The inside story of the planning, execution, rousing aftermath, and ultimate downfall of the kidnappers of beer tycoon Alfred "Freddy" Heineken, which resulted in the largest ransom ever paid for an individual.
Netherlands, 1938. In a small town in the province of North Brabant called Oss, Johanna wants to change her life and quit the criminal gangs of the town. The harder she tries, the more she is involved.
When the young republic of The Netherlands is attacked by England, France and Germany and the country itself is on the brink of civil war, only one man can lead the country's strongest weapon, the Dutch fleet: Michiel de Ruyter.
11 year old Amsterdam schoolboy Ciske, a scamp with a heart of gold, causes havoc in the classroom pouring ink over his teacher. Yet when a polio-crippled boy joins the class Ciske is one ... See full summary »
Danny de Munk,
Willeke van Ammelrooy,
Herman van Veen
Rem's Amsterdam family lives a nightmare since his father got an alcohol abuse problem related to working for multinational Heineken's brewery distribution and was fired before it became terminal. Rem learns that his bully work colleague Cor is planning to kidnap a businessman with two freak acolytes. Rem convinces them to let him in and aim higher, beer king Alfred Heineken himself, after being nearly run over and left with a token banknote by his driver. They pretend having taken Heineken and his driver to Germany and cash a huge ransom. Heineken hires private detectives and pushes the Dutch and French police, who soon capture the gang. The faulty extradition treaty, up for revision but too late, prevents a Dutch trail for Rem and Cor, but the French authorities fly them to the French half of Antillian island St.Martin and Heineken's cash is spread liberally in a plot to drive the pair over the island border, on Dutch soil.Written by
The kidnapper named "Rem Hubrechts" was actually named Willem Holleeder. There actually was a fifth kidnapper, not shown in the movie, called Martin "Remmetje" Erkamps. They used his nickname and gave it to Hubrechts because they couldn't use the name Willem Holleeder because he is still around and threatened with a law suit if they used his name in the movie. See more »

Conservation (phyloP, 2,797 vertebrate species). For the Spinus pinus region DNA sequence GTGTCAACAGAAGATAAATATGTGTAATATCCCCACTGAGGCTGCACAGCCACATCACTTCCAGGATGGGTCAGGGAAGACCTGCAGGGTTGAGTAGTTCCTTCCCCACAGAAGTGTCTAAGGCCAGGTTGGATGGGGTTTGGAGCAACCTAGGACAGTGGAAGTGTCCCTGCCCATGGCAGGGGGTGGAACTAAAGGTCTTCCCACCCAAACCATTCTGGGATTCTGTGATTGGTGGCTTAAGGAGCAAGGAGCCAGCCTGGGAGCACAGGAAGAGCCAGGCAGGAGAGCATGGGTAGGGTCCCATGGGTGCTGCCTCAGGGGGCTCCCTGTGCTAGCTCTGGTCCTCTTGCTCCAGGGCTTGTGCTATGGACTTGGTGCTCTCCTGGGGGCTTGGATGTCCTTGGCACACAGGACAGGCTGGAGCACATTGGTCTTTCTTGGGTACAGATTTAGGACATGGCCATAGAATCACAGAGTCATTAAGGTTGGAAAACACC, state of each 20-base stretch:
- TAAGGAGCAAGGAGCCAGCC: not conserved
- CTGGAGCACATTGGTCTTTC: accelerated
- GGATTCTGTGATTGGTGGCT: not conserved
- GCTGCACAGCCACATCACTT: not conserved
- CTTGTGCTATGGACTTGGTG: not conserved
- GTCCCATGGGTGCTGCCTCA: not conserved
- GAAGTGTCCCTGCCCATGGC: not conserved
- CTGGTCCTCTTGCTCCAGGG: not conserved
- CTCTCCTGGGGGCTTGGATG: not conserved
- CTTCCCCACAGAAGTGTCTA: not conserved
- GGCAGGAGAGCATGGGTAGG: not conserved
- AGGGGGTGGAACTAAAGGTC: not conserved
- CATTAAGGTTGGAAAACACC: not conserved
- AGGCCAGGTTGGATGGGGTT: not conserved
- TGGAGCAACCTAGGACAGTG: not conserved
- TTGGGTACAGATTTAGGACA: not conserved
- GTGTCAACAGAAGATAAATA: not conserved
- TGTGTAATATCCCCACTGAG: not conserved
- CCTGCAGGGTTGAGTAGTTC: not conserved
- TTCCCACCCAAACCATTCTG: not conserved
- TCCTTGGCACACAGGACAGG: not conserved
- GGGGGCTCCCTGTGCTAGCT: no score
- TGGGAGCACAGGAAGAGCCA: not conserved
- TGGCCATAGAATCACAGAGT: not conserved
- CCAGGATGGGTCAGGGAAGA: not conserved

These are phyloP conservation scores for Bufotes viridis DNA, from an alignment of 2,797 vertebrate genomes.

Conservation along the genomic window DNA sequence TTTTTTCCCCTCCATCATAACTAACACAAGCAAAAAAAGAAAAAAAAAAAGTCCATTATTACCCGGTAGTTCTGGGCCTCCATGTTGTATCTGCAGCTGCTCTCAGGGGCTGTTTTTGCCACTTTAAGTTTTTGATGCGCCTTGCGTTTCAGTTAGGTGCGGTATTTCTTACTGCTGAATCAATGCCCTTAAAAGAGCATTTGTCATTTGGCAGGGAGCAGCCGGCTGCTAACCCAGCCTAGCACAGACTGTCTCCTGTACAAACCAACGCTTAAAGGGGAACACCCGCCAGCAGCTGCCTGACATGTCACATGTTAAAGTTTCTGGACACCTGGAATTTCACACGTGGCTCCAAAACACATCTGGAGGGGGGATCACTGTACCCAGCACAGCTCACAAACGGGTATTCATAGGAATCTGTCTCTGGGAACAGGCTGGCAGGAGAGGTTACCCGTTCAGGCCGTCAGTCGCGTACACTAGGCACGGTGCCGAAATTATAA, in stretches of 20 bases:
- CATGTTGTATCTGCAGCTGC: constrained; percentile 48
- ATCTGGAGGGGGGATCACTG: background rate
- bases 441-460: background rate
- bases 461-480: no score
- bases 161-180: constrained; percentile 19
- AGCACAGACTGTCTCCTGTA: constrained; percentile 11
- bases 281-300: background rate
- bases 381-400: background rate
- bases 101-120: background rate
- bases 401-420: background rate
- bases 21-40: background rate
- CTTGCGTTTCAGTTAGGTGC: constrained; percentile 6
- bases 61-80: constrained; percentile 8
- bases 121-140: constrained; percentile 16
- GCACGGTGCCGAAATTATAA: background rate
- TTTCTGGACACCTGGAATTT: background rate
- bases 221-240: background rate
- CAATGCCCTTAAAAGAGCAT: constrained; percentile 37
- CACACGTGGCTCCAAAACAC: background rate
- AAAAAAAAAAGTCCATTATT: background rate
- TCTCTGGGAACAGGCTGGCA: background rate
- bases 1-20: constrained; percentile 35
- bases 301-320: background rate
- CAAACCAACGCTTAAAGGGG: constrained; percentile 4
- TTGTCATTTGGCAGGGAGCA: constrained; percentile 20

When Rem almost gets hit by Heineken's car; you can clearly see the "BelCompany" store in the background, a store that specializes in (mostly) cell phones. Not only were these hard to come by in 1983, but the company itself wasn't founded until 12 years later. See more »
The producers of this movie stressed that this movie was not strictly based on the book by Peter R. de Vries, the crime reporter. This book is (claimed to be) an accurate account of what the planning, kidnapping and aftermath actually was like. One of the greatest features of that book is the planning stage, which was incredibly meticulous and exciting.
The producers decided to go their own way, but made a critical error. They assume that people know the story, and subsequently leave out key parts of the narrative. This leaves the audience guessing at times what is actually happening. The planning stage is almost completely skipped with the kidnapping taking place in the first 10 minutes of the movie. A bit later there is a scene where the kidnappers are waiting for a ransom money transfer but this goes awry. The problem is that it is not explained that this is a ransom transfer attempt, and uninformed people that are not familiar with the actual kidnapping do not have a clue what is going on.
So the producers decide to NOT base the movie on the book, but trust that the plot is explained by the knowledge people have of the book. It's easy to see that this will not work, and so it doesn't.
Pacing is also a problem as scenes seem to drag on forever and overall atmosphere is very negative and pressing. It seems like there is a fire burning underneath the movie and pressure is building, but it is never released soon enough to be a pay off for the audience.
Acting is quite good, but the script and wooden dialogue aren't doing the actors much favor. Hauer as Heineken is a good fit, as is the main character who is a dead ringer for Willem Holleeder.
It was a mistake to make a movie about a topic so famous that (almost) everyone knows the complete story and subsequently twist the story in the extent that they did. I almost wish Peter R. de Vries will go through with a script more strictly based on his book.
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